A Code of Conduct governing the South China Sea remains only an “eventual” prospect, Prime Minister Hun Sen said yesterday, despite it dominating discussions during this week’s ASEAN Summit.
From the beginning of Monday’s Foreign Ministers’ Meeting, the question of China’s potential involvement in the drafting of a COC for the disputed body of water hung in the air.
But as the 20th summit wrapped yesterday at the capital’s Peace Palace, the question still lingered, leaving ASEAN nations Brunei, Malaysia, the Philippines and Vietnam a long way from resolving conflicting claims they, China and Taiwan have to those waters.
In his role as ASEAN chairman, Hun Sen yesterday denied division among the leaders of the 10 ASEAN nations, saying they had “reaffirmed” the importance of the Declaration on the Conduct of Parties in the South China Sea (DOC) and would “intensify efforts” to fully implement it.
ASEAN had now resolved to “move for the eventual realisation of a regional code of conduct”, he said, adding the issue had always been on the agenda and contrary reports had resulted from a “misunderstanding”.
However, foreign ministers seemed to have different ideas as to the role China would play.
Emerging from the summit’s final meeting yesterday, Philippine Foreign Secretary Albert del Rosario – the most vocal ASEAN minister on the issue this week – said he was hopeful of a completed draft of the COC this year while Cambodia still chaired ASEAN.
“The new element we’ve introduced is that the drafting of the COC and the inclusion of the major elements should actually be made by ASEAN internally before China is invited,” he said, adding the plan allowed for China to be involved “after the approval of the COC”.
“That’s the target, that’s the aspir-ation,” del Rosario added.
But he was the sole minister making such a declarative statement about ASEAN’s path.
Comments from Indonesian Foreign Minister Marty Natalegawa, meanwhile, actually seemed to suggest room for Chinese involvement.
Natalegawa said yesterday’s discussions had centred on how to fully implement the DOC, signed by ASEAN and China in Phnom Penh a decade ago.
“There will be constant communication to the ASEAN-China framework,” he said. “So whatever final position ASEAN comes up with, would have benefited from having some kind of communication with China as well.”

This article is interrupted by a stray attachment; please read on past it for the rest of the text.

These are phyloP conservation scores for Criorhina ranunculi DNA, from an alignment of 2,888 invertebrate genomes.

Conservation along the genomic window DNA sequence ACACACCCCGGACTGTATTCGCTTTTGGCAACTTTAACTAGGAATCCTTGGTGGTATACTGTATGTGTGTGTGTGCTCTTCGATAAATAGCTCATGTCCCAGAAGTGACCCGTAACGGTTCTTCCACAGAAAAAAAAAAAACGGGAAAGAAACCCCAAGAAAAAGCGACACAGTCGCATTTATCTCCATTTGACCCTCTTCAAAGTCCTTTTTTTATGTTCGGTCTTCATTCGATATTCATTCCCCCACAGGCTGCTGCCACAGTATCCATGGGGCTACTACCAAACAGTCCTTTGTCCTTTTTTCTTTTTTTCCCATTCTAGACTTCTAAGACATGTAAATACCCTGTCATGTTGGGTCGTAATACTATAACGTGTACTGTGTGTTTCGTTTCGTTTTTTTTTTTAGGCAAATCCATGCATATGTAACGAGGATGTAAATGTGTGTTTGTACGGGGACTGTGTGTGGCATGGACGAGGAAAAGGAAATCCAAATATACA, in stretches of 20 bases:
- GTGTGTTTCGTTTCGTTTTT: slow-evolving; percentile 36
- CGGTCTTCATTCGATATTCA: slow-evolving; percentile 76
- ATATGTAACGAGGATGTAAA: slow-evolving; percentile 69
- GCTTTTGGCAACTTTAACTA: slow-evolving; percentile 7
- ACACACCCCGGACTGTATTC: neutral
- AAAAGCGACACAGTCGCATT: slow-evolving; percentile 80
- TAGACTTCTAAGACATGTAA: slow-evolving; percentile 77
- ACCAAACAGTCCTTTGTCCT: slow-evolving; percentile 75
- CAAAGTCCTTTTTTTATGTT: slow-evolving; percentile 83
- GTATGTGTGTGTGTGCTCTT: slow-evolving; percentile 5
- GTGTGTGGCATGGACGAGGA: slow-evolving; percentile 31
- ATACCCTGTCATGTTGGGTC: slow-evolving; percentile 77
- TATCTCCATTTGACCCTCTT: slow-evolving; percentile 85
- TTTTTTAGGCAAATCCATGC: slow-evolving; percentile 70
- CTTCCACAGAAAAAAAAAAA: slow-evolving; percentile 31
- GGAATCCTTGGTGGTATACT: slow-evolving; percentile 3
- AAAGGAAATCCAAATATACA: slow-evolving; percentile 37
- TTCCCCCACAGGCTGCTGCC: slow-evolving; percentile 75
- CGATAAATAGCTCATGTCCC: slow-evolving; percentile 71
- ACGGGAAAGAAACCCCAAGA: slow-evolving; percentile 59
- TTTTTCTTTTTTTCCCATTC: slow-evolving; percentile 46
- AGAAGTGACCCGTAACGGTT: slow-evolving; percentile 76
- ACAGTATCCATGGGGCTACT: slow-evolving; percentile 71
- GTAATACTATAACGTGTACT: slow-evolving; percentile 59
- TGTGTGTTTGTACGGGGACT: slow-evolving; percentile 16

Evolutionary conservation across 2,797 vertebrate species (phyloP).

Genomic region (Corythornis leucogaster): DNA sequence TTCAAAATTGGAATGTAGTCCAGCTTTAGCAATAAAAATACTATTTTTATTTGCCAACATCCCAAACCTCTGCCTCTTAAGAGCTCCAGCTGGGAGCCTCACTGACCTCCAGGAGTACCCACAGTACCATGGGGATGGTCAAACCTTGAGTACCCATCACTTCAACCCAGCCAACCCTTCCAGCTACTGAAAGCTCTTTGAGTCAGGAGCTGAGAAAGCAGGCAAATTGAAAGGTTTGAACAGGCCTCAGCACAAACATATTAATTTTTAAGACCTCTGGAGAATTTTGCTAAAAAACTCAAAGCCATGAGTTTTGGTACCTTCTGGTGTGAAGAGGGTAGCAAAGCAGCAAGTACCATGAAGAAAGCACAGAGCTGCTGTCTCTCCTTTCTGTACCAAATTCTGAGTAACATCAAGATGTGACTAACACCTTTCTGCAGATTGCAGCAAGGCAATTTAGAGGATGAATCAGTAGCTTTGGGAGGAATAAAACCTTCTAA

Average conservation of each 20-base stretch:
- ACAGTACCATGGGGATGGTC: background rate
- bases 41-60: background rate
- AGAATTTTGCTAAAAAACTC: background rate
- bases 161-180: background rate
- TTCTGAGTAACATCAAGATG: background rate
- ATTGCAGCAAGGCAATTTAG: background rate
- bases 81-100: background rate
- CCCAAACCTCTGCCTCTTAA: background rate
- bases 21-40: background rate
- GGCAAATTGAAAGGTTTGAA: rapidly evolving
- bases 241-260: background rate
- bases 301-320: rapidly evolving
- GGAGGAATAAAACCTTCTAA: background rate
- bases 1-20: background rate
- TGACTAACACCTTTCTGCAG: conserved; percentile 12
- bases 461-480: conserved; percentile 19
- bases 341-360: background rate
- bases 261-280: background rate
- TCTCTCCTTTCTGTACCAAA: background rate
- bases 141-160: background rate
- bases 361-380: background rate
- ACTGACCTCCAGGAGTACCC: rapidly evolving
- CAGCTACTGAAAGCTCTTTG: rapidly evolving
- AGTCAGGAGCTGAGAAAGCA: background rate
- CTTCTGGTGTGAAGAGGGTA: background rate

While ASEAN leaders continued yesterday to praise the by-elections in Myanmar – culminating in an official call for sanctions to be lifted – tension built over North Korea’s proposed satellite launch and how it might affect stability on the Korean peninsula.
Hun Sen yesterday called for six-party talks to resume and urged all parties concerned to exercise restraint.
“We reaffirmed our support to the efforts of achieving a denuclearisation of the Korean peninsula in a peaceful manner, and we further reiterated the call for all parties concerned to explore all possibilities to engage in peaceful dialogue,” he wrote in his chairman’s statement.
“We call the parties concerned to fully respect the UN Security Council Resolutions.”
In 2009, North Korea walked out of six-party negotiations intended to persuade Pyongyang to abandon its nuclear program in exchange for economic aid. The US, China, Russia, Japan and the two Koreas are participants in the talks.
Deputy Prime Minister Hor Namhong, who chaired Monday’s Foreign Ministers’ Meeting, is scheduled to visit North Korea in June.
ASEAN secretary-general Surin Pitsuwan said yesterday stability on the Korean peninsula was a huge concern to ASEAN leaders.
“I [also] have a standing invitation to go; we hope we can make a contribution,” he said.
Chheang Vanarith, executive director at the Cambodian Institute for Cooperation and Peace, said Cambodia would play a key role as mediator by inviting North Korea to join the six-party talks, but ASEAN must collectively take a firm stance with the pariah state.
“I think ASEAN must put pressure on North Korea to not test the long-range missile,” he said.
In concluding yesterday’s ASEAN Summit, Hun Sen announced leaders had agreed to a drug-free ASEAN 2015 declaration and made commitments to various forms of cross-border co-operation.
Chheang Vanarith said the summit appeared to have been positive for ASEAN.
“They have been discussing security issues such as the South China Sea; economic issues, by urging to close the [distribution] gap; and social issues, as civil society and youth participated in the meeting. These are successful steps, but we will continue to monitor the implementation of [policies],” he said.